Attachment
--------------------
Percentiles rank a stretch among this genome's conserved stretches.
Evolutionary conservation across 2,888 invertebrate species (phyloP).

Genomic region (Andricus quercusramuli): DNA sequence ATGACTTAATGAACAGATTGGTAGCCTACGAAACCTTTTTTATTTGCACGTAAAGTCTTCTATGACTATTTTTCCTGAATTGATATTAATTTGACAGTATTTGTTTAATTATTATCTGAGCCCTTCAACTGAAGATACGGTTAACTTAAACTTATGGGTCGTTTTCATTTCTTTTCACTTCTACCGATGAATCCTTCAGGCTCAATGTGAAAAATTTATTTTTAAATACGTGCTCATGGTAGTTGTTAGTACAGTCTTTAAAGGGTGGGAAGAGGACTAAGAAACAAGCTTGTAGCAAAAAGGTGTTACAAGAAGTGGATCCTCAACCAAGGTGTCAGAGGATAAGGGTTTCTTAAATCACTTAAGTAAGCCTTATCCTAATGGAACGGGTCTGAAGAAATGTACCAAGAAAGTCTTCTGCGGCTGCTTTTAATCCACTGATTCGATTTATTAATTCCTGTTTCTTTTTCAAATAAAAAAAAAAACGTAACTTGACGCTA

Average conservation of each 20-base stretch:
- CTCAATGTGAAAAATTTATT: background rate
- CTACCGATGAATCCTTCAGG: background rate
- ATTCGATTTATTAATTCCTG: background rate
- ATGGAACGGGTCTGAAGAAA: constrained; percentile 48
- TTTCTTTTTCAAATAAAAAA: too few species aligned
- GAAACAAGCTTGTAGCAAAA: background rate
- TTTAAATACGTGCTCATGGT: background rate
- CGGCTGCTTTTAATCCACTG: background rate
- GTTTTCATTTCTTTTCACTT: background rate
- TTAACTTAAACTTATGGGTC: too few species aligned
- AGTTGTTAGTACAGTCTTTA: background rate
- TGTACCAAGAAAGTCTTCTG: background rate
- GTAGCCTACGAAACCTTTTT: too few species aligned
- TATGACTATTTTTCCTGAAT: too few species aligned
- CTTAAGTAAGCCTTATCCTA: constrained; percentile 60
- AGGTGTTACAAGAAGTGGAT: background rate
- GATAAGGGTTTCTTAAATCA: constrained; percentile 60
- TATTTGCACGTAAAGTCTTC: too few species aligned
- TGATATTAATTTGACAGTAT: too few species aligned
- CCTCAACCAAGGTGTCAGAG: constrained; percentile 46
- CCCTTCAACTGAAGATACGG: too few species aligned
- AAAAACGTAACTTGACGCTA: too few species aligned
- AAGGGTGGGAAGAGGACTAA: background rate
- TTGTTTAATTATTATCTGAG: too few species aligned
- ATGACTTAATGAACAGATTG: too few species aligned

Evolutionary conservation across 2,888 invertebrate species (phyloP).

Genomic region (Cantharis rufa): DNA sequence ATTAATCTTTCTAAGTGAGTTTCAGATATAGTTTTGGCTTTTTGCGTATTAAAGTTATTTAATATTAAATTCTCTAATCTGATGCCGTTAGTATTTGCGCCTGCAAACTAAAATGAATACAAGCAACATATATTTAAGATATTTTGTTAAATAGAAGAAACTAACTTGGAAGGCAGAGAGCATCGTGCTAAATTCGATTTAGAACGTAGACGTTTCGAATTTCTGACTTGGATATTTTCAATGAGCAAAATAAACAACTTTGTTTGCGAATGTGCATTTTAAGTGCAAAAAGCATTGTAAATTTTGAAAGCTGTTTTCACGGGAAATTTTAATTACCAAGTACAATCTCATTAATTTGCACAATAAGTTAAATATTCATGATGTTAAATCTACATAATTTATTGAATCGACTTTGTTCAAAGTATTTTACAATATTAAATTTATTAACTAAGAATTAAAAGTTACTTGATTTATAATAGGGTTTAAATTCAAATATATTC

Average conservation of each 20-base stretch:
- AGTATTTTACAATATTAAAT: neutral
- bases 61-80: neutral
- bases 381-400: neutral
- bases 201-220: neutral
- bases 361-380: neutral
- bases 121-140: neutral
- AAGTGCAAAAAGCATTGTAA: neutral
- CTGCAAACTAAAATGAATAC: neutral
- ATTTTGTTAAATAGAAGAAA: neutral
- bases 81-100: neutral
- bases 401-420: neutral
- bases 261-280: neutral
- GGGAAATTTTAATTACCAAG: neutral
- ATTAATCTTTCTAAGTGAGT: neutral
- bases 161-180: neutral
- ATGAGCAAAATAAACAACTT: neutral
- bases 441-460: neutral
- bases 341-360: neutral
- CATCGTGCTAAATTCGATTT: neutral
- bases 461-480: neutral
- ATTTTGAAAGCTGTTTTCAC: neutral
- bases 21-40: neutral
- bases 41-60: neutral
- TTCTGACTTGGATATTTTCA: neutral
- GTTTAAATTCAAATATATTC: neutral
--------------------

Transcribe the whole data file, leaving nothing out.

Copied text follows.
Percentiles rank a stretch among this genome's conserved stretches.
Evolutionary conservation across 2,888 invertebrate species (phyloP).

Genomic region (Andricus quercusramuli): DNA sequence ATGACTTAATGAACAGATTGGTAGCCTACGAAACCTTTTTTATTTGCACGTAAAGTCTTCTATGACTATTTTTCCTGAATTGATATTAATTTGACAGTATTTGTTTAATTATTATCTGAGCCCTTCAACTGAAGATACGGTTAACTTAAACTTATGGGTCGTTTTCATTTCTTTTCACTTCTACCGATGAATCCTTCAGGCTCAATGTGAAAAATTTATTTTTAAATACGTGCTCATGGTAGTTGTTAGTACAGTCTTTAAAGGGTGGGAAGAGGACTAAGAAACAAGCTTGTAGCAAAAAGGTGTTACAAGAAGTGGATCCTCAACCAAGGTGTCAGAGGATAAGGGTTTCTTAAATCACTTAAGTAAGCCTTATCCTAATGGAACGGGTCTGAAGAAATGTACCAAGAAAGTCTTCTGCGGCTGCTTTTAATCCACTGATTCGATTTATTAATTCCTGTTTCTTTTTCAAATAAAAAAAAAAACGTAACTTGACGCTA

Average conservation of each 20-base stretch:
- CTCAATGTGAAAAATTTATT: background rate
- CTACCGATGAATCCTTCAGG: background rate
- ATTCGATTTATTAATTCCTG: background rate
- ATGGAACGGGTCTGAAGAAA: constrained; percentile 48
- TTTCTTTTTCAAATAAAAAA: too few species aligned
- GAAACAAGCTTGTAGCAAAA: background rate
- TTTAAATACGTGCTCATGGT: background rate
- CGGCTGCTTTTAATCCACTG: background rate
- GTTTTCATTTCTTTTCACTT: background rate
- TTAACTTAAACTTATGGGTC: too few species aligned
- AGTTGTTAGTACAGTCTTTA: background rate
- TGTACCAAGAAAGTCTTCTG: background rate
- GTAGCCTACGAAACCTTTTT: too few species aligned
- TATGACTATTTTTCCTGAAT: too few species aligned
- CTTAAGTAAGCCTTATCCTA: constrained; percentile 60
- AGGTGTTACAAGAAGTGGAT: background rate
- GATAAGGGTTTCTTAAATCA: constrained; percentile 60
- TATTTGCACGTAAAGTCTTC: too few species aligned
- TGATATTAATTTGACAGTAT: too few species aligned
- CCTCAACCAAGGTGTCAGAG: constrained; percentile 46
- CCCTTCAACTGAAGATACGG: too few species aligned
- AAAAACGTAACTTGACGCTA: too few species aligned
- AAGGGTGGGAAGAGGACTAA: background rate
- TTGTTTAATTATTATCTGAG: too few species aligned
- ATGACTTAATGAACAGATTG: too few species aligned

Evolutionary conservation across 2,888 invertebrate species (phyloP).

Genomic region (Cantharis rufa): DNA sequence ATTAATCTTTCTAAGTGAGTTTCAGATATAGTTTTGGCTTTTTGCGTATTAAAGTTATTTAATATTAAATTCTCTAATCTGATGCCGTTAGTATTTGCGCCTGCAAACTAAAATGAATACAAGCAACATATATTTAAGATATTTTGTTAAATAGAAGAAACTAACTTGGAAGGCAGAGAGCATCGTGCTAAATTCGATTTAGAACGTAGACGTTTCGAATTTCTGACTTGGATATTTTCAATGAGCAAAATAAACAACTTTGTTTGCGAATGTGCATTTTAAGTGCAAAAAGCATTGTAAATTTTGAAAGCTGTTTTCACGGGAAATTTTAATTACCAAGTACAATCTCATTAATTTGCACAATAAGTTAAATATTCATGATGTTAAATCTACATAATTTATTGAATCGACTTTGTTCAAAGTATTTTACAATATTAAATTTATTAACTAAGAATTAAAAGTTACTTGATTTATAATAGGGTTTAAATTCAAATATATTC

Average conservation of each 20-base stretch:
- AGTATTTTACAATATTAAAT: neutral
- bases 61-80: neutral
- bases 381-400: neutral
- bases 201-220: neutral
- bases 361-380: neutral
- bases 121-140: neutral
- AAGTGCAAAAAGCATTGTAA: neutral
- CTGCAAACTAAAATGAATAC: neutral
- ATTTTGTTAAATAGAAGAAA: neutral
- bases 81-100: neutral
- bases 401-420: neutral
- bases 261-280: neutral
- GGGAAATTTTAATTACCAAG: neutral
- ATTAATCTTTCTAAGTGAGT: neutral
- bases 161-180: neutral
- ATGAGCAAAATAAACAACTT: neutral
- bases 441-460: neutral
- bases 341-360: neutral
- CATCGTGCTAAATTCGATTT: neutral
- bases 461-480: neutral
- ATTTTGAAAGCTGTTTTCAC: neutral
- bases 21-40: neutral
- bases 41-60: neutral
- TTCTGACTTGGATATTTTCA: neutral
- GTTTAAATTCAAATATATTC: neutral